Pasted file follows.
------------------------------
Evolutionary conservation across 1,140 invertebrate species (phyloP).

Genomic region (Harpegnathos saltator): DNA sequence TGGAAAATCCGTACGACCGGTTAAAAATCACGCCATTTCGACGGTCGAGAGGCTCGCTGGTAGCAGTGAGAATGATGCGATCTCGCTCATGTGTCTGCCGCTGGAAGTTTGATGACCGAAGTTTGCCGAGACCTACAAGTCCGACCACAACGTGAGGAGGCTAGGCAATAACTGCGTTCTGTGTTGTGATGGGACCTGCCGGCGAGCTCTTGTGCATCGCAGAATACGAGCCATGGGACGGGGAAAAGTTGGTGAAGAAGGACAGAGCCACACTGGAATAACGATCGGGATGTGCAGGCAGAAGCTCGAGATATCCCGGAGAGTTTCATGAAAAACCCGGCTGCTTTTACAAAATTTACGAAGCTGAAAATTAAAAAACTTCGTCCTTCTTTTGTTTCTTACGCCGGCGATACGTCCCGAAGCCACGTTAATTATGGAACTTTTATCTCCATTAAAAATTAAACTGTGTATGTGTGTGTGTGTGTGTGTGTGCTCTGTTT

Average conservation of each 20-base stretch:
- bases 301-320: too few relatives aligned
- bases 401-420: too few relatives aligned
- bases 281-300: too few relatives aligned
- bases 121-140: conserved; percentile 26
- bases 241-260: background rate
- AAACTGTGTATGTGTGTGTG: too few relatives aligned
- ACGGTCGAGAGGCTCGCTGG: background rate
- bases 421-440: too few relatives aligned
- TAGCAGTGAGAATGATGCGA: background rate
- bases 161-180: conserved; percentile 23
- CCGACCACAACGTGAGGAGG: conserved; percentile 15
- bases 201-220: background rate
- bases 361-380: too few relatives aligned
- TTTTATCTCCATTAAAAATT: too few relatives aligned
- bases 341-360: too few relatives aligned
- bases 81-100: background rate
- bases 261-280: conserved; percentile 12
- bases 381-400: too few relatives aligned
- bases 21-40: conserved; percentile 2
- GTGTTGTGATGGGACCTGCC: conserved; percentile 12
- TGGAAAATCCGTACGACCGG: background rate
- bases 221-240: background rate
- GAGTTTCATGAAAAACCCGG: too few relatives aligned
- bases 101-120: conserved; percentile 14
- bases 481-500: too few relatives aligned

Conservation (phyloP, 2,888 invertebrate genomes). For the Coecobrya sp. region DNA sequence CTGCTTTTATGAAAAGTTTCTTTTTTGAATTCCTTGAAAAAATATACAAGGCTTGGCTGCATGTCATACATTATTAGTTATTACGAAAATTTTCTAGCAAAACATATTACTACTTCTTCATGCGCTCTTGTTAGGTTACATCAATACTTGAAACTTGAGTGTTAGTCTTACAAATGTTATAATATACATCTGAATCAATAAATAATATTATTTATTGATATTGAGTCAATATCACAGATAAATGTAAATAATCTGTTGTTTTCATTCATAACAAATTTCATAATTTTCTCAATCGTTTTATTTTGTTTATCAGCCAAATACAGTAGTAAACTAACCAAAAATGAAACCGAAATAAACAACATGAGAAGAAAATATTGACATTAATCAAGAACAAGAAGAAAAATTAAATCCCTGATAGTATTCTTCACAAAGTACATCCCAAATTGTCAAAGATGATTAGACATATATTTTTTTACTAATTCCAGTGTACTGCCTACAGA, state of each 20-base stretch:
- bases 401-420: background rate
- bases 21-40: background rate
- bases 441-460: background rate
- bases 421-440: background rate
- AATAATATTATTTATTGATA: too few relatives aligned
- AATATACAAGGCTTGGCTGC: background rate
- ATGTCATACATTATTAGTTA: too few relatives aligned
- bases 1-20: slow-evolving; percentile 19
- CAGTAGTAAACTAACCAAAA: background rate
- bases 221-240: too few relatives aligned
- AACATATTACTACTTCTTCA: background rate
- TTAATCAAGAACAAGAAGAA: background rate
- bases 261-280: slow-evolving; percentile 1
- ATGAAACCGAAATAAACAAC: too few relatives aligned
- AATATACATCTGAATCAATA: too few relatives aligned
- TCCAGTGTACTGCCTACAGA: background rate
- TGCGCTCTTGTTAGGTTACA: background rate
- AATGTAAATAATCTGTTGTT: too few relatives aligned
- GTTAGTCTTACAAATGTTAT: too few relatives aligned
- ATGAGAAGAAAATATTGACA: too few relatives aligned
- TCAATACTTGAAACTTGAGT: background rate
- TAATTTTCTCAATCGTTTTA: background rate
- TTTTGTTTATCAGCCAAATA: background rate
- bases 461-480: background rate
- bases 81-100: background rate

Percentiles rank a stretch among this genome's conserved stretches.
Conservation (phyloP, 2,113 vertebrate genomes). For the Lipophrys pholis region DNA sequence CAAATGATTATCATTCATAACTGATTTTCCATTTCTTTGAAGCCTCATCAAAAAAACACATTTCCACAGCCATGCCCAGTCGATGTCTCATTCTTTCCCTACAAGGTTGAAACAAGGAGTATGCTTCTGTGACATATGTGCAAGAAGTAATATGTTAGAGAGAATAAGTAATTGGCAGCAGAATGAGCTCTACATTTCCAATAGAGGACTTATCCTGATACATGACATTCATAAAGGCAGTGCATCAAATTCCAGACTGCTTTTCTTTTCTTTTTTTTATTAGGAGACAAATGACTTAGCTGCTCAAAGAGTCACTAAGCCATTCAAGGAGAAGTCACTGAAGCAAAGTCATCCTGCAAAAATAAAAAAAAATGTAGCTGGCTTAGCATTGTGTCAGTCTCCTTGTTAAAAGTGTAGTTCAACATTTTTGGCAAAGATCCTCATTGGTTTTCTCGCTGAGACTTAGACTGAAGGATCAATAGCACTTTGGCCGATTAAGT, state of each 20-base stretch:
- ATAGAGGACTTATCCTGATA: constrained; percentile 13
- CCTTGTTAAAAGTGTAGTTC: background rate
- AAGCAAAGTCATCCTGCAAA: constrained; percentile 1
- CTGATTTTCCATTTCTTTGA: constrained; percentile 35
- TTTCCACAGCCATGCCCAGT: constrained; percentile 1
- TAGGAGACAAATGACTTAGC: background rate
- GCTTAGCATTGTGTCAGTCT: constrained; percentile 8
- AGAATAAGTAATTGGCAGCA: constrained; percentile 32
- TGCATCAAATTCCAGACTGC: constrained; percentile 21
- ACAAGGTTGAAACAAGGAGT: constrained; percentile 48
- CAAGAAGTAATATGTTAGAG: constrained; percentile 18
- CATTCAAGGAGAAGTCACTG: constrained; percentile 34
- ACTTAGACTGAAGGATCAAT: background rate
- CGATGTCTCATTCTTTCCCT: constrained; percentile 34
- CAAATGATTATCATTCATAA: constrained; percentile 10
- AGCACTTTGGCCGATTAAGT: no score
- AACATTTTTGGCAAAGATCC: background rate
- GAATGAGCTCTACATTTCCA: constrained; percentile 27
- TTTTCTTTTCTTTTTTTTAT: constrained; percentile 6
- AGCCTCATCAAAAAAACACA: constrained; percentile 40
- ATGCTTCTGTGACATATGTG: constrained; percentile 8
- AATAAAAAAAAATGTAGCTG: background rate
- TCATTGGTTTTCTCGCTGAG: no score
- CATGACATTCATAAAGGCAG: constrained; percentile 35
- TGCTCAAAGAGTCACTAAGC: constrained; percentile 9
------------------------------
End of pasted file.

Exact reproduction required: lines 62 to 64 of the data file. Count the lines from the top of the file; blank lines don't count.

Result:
- TAGGAGACAAATGACTTAGC: background rate
- GCTTAGCATTGTGTCAGTCT: constrained; percentile 8
- AGAATAAGTAATTGGCAGCA: constrained; percentile 32